Margin calls would explain the sharp drop in prices of gold and bitcoin – assets that should have been seen as safe havens in the market storm. Investors had to sell whatever they could to meet the calls. However, I’m also suspicious that those faced with horrendous margin calls played a part in pumping the market back up, even though there was no fundamental basis on which it should rise. This would have enabled them to exit their positions without, at least losing everything. However, this would amount to a fraud on unwitting smaller investors.

It’s very early in the whole scenario, but the media has contained no hints or suggestions of any financial organisation in the world hitting a crisis of liquidity. In the current scenario the last thing any government in the world would want would be panic and a run on banks because of fear over the security of people’s deposits. nevertheless, around the world, banks and financial institutions have been riding a rise in market values that has tempted them to lend very heavily. We’ve already seen banks in India have to be rearranged under the weight of bad debts.

Reports from London reveal that bankers’ annual bonuses were paid out in February and March. So, yet again the ‘fat cats’ are likely to have walked away smelling of roses while leaving the common man to pick up the pieces. The British government had to step in this week and order them not to pay out enormous amounts of money in dividends to shareholders – money that may be desperately needed in the coming months to help out small businesses and distressed borrowers.

There are many ways that the world seems to have learned little from the financial crash in 2008 at the government level or at the level of the man in the street. It’s been a time of improved prosperity for some years. Yet, data suggests that 40% of people in America, just before this virus hit, would be incapable of absorbing a $400 financial hit. And, all this time, they’ve lived in a bubble where marketers and the government encouraged them to consume and consume, as though it was their duty to keep the economy merry-go-round moving.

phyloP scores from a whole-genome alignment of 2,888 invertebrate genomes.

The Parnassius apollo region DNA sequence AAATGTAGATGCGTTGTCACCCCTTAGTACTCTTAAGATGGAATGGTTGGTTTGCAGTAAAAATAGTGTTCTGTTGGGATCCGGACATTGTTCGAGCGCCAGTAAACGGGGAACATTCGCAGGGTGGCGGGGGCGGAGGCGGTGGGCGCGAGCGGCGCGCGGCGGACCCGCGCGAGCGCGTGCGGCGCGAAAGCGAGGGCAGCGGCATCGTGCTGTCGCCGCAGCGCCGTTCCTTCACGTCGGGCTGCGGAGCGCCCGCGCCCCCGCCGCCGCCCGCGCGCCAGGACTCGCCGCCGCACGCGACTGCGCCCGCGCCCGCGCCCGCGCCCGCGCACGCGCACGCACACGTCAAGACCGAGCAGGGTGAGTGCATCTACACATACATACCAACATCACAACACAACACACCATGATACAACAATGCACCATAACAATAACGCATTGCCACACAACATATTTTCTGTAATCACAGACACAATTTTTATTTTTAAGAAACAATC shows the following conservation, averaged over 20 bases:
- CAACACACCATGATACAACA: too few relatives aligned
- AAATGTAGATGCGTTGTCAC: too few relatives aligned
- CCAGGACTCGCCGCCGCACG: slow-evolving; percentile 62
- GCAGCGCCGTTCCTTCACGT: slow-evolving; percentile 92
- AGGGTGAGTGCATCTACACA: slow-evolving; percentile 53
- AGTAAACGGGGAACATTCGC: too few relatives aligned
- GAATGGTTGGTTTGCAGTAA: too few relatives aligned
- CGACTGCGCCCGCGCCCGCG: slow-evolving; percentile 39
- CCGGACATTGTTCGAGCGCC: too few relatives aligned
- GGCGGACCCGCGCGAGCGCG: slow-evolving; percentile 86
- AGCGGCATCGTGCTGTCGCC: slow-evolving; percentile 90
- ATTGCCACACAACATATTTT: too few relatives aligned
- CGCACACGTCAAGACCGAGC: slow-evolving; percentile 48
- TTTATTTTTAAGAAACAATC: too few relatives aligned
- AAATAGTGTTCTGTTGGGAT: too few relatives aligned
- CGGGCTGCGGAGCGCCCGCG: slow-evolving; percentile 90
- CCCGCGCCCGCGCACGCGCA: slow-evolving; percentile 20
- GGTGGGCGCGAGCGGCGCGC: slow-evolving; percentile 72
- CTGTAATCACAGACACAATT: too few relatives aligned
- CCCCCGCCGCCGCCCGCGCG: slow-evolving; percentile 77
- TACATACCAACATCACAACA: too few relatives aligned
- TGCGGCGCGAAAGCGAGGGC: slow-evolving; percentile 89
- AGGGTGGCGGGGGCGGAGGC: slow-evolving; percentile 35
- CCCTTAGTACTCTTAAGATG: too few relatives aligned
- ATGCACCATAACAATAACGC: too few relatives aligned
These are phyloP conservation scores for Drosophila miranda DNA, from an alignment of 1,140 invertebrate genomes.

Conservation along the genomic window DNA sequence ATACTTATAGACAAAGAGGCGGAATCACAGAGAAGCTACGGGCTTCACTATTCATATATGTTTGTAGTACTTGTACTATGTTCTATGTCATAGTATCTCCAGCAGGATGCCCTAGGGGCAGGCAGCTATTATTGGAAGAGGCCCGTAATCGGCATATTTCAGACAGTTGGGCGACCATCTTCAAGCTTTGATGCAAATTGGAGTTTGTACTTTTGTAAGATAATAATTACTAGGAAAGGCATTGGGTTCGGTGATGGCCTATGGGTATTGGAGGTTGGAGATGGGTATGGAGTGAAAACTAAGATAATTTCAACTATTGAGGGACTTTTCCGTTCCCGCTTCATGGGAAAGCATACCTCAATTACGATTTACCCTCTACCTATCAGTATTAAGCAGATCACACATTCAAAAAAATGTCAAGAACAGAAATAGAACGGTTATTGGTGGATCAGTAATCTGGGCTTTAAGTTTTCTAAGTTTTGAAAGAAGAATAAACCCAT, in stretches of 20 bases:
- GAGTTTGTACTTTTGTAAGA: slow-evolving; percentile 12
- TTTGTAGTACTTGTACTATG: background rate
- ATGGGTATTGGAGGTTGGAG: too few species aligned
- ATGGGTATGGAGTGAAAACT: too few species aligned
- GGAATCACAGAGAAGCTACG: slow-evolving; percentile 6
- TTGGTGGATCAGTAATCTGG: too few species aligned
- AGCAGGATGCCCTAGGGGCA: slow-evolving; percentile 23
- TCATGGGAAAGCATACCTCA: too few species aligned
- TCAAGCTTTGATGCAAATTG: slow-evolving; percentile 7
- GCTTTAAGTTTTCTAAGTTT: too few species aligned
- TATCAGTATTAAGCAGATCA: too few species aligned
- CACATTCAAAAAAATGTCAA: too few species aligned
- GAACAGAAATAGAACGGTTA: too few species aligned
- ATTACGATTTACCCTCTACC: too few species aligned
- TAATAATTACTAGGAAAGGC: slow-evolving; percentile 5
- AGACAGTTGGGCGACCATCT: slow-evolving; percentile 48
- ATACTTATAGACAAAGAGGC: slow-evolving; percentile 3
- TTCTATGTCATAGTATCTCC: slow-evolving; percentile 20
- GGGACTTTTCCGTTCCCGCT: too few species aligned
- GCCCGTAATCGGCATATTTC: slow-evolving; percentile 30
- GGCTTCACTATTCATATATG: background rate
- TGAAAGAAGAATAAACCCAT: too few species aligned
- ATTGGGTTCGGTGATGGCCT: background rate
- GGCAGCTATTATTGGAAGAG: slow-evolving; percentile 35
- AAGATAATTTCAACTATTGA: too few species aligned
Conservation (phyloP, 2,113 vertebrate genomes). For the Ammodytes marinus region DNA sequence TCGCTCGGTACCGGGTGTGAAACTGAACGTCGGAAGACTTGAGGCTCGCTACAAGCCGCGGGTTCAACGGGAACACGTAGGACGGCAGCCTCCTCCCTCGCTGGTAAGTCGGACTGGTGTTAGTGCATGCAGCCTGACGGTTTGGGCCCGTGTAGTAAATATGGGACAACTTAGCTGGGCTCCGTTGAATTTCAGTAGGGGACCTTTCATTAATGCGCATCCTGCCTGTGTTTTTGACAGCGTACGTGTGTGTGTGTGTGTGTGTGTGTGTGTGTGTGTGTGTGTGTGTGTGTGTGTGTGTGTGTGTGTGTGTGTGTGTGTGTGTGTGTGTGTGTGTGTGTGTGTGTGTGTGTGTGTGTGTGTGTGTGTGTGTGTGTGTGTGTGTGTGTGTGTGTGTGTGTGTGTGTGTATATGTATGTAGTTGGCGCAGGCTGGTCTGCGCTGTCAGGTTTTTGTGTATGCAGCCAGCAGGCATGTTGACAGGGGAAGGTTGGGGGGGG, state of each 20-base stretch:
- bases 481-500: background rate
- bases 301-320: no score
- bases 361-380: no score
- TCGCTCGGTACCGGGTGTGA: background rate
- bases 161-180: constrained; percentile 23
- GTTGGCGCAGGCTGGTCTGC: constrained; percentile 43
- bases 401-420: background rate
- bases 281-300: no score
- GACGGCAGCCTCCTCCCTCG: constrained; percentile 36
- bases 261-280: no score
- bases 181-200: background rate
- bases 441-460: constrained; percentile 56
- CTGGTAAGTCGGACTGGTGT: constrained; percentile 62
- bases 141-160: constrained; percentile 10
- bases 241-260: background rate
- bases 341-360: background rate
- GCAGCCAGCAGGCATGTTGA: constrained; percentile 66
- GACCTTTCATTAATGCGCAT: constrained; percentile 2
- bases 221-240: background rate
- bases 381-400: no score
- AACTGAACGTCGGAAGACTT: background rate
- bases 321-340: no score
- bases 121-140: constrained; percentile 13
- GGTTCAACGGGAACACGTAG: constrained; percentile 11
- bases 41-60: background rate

The reality is this is going to be massively more than a $400 hit for millions. And the financial implications are going to be stark and painful. In a separate article I’m writing I’ll share that whilst this will be painful enough for people living in prosperous economies, the knock on effects for people in developing countries will be devastating, returning millions to poverty and even causing widespread deaths (that won’t show in the coronavirus statistics)

These are dark times, made worse by the hubris and greed of a system that so many said was broken and running on borrowed time. The cause of the carnage in the system might not have been foreseeable (a matter of debate), but many warnings were there. As we hunker down in our billions, locked in our homes to escape this evil deathly disease, we need to spend some time reflecting on the diseases in our world and society that played a part in unleashing it and making its impact way worse. This, believe it or not, is also an opportunity to give thought to the sort of world we want.

For the corporate executive who assessed winning and losing in the world by how much he/ she ducked and dived, out-grafted, out-earned and out-spent his peers – how does that big house (with big mortgage), top of the range SUV, cupboards full of suits, 10 pairs of jeans, bags, shoes etc etc feel now? Are they your source of happiness today and in the future? That car can’t move (in many countries today and maybe more soon). They don’t feed your family and they won’t save the relatives and friends you may lose to this virus. Keeping up with the Joneses is judged by very different criteria today. And maybe all those baubles were simply the superficial rewards for being loyal and dutiful cogs in other people’s bigger games.